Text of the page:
13   Paul Kottman, Tragic Conditions in Shakespeare: Disinheriting the Globe (Baltimore: The Johns Hopkins University Press, 2009). 14   A previous formulation of this idea is implied in A. M. Quinton—​‘Tragedy’, Proceedings of the Aristotelian Society, Supplementary Volumes 34 (1960), 145–​64—​though he regrettably casts it as part of a tragic view of life, the central theme of which ‘is the contingency of value. Whatever is of value in the world … is due to men. Not merely in the sense that without human purposes and satisfactions nothing would be of value at all … but rather that the achievement and maintenance of value in the world can only be brought about by the efforts of men’ (162). 15   The First Part of King Henry IV, 5.2.132–​4.

Ethics and Shakespearean Tragedy    83 effectiveness consists of touching rather mundane events and what these may reveal regarding the ephemeral nature of self-​defining ties and attachments. Impermanence haunts central dimensions of one’s life, and tragedy is the aesthetic medium that will not allow this awareness to be suppressed. Recognizing the contingent nature of such notions informs the ethicist’s concern with the question how to live. It spotlights the typically overlooked background in which goals and objectives are set (if family, home and citizenship can be justifiably called ‘background’), and how maintaining such a background is itself an end in an examined life. There are forms of moral failure that relate to a withdrawal from spending the energy that sustains personal, familial, cultural and political relations, an energy which renders them substantial and real. Other failures consist of taking such relations for granted by underestimating the way in which they can be radically transformed by someone else. Common to both errors is that dynamic, affectively determined attachments are mistaken for independently existing entities.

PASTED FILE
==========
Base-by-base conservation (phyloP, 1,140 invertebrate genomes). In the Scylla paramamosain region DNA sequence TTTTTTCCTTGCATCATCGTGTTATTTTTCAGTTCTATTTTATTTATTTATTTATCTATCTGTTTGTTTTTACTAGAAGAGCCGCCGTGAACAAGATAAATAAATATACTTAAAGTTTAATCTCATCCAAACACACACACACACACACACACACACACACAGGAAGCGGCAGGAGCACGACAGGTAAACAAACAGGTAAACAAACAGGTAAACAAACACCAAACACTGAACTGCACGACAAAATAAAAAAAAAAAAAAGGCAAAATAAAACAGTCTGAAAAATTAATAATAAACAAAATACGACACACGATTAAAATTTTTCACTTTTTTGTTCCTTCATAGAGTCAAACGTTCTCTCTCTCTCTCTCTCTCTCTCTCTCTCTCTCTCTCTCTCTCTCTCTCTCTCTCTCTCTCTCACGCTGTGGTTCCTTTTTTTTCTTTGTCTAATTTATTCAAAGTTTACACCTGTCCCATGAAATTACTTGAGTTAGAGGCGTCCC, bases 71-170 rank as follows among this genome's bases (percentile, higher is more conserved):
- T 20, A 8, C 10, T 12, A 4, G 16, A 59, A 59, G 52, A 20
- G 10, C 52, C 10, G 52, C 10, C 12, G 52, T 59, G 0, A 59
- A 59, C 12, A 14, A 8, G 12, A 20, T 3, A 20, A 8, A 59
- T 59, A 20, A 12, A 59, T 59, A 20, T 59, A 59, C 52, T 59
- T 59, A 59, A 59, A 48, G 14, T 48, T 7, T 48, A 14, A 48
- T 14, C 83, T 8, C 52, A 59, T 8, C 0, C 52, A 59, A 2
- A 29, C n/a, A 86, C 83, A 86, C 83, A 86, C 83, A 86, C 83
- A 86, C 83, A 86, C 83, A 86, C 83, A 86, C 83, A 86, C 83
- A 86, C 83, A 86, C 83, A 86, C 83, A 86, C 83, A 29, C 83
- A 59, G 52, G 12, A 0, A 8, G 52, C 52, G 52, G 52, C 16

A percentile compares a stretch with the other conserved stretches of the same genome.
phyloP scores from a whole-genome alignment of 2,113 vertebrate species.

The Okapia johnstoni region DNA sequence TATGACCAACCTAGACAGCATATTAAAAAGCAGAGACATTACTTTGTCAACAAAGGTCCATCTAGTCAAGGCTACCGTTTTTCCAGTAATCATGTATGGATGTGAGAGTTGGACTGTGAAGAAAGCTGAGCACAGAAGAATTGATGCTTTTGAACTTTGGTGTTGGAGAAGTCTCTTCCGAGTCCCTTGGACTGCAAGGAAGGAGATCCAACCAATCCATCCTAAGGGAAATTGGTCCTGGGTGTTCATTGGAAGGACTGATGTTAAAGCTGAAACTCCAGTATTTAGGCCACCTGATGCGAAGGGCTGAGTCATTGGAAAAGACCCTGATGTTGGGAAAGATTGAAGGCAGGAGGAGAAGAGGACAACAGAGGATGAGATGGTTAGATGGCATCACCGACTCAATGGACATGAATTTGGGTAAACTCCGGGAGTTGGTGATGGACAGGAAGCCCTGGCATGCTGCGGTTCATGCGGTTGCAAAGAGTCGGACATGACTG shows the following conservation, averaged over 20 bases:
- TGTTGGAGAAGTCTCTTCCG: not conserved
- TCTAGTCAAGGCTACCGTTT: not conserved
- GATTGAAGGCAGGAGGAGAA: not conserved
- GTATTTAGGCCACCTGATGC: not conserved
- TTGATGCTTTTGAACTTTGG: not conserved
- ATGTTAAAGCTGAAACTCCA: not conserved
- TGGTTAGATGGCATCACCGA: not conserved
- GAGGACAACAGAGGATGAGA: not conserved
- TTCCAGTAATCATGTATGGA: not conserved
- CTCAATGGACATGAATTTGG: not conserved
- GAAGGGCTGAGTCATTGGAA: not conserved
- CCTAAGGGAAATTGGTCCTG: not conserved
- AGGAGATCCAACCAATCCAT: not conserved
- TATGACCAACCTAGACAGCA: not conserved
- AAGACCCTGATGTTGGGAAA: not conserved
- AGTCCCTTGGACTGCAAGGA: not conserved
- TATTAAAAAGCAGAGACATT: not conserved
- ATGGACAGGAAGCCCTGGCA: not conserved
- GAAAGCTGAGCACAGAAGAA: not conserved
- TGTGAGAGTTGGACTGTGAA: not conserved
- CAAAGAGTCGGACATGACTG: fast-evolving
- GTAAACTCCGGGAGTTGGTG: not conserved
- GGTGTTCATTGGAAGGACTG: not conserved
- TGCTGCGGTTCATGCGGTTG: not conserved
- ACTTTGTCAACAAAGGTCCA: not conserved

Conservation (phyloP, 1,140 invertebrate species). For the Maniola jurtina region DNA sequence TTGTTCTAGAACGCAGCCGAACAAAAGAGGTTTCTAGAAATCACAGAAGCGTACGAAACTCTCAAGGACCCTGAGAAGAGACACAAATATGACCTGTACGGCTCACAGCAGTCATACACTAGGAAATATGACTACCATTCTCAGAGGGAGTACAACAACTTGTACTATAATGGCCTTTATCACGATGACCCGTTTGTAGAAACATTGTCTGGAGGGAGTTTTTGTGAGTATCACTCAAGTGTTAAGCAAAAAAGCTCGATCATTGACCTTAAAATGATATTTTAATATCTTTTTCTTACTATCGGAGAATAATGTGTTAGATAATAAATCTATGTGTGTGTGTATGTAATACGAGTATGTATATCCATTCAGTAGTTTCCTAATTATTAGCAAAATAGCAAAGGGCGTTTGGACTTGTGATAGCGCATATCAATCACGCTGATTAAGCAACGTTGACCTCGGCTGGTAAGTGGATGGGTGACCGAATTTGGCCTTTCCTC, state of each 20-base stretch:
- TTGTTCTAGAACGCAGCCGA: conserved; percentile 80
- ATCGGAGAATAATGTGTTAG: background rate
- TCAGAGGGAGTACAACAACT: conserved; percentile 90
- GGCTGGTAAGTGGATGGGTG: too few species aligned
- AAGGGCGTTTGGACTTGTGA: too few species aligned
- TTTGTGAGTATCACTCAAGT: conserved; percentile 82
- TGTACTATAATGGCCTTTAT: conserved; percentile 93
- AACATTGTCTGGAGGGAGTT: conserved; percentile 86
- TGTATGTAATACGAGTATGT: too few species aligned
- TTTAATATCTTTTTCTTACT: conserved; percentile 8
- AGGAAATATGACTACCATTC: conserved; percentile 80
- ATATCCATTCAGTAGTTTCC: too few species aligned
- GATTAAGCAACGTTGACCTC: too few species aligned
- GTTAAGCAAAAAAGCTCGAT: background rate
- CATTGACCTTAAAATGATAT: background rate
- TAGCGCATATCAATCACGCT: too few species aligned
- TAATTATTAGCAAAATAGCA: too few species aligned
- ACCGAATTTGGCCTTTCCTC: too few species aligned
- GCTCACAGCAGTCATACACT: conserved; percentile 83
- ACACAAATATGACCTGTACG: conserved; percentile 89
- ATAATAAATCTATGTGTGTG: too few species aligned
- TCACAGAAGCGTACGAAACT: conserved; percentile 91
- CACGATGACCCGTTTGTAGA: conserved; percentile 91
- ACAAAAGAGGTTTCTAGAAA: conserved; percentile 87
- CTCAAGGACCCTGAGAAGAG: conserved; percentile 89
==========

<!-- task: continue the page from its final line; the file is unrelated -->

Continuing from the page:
6  Thoughts versus Thinkers The directions pursued in sections 4 and 5 link particular forms of illumination acquired through Shakespeare’s tragedies with independently existing goals within ethics. Other connections of this kind can be added (e.g. the familiar idea of enhancing one’s empathy by noting how tragedies voice distinct forms of pain). But Shakespeare’s tragedies can also reorient moral attention in a way that is not merely contained within existing ethics, but adds something important to its existing questions and objectives. The typical tasks that fall under ethics include prioritizing conflicting judgements, determining right conduct in particular cases, exploring virtues that make up moral character, distinguishing between superior and inferior ways of tackling specific moral issues, investigating the structure of moral language as such, proposing orientation in relation to living well, as well as attempting to understand the basis and merit of one’s existing moral intuitions. Shakespeare’s tragedies can add to this repertoire the interest in the relationship between adopted philosophy and the life in which it is embedded. In Plato’s earlier and middle dialogues—​to repeat a common observation of his critics—​philosophical positions were typically presented as interlocking with other sensitivities, aspirations, hidden agendas, and existential predilections. Often, these other dimensions needed to be exposed and understood by Socrates before a philosophical position could be meaningfully interrogated. Although the dialogue form was repeatedly adopted in later philosophy, this particular attention to ties between philosophy and other aspects of existence was largely abandoned. Shakespeare’s tragedies are especially potent in this regard. By focusing on crisis, on the inability to maintain who and what one is, the tragedies focalize moments of philosophizing that are situated in complex personal circumstances. By understanding such philosophizing as feeding off these events, we note how an abstract position may constitute an insight or, alternatively, an evasion. Hamlet, for example, usually turns to the abstract in order to avoid the pressingly personal. He will not confront the painful and conflicting thoughts he has about Ophelia, but will begin discoursing about women in general. He will not consider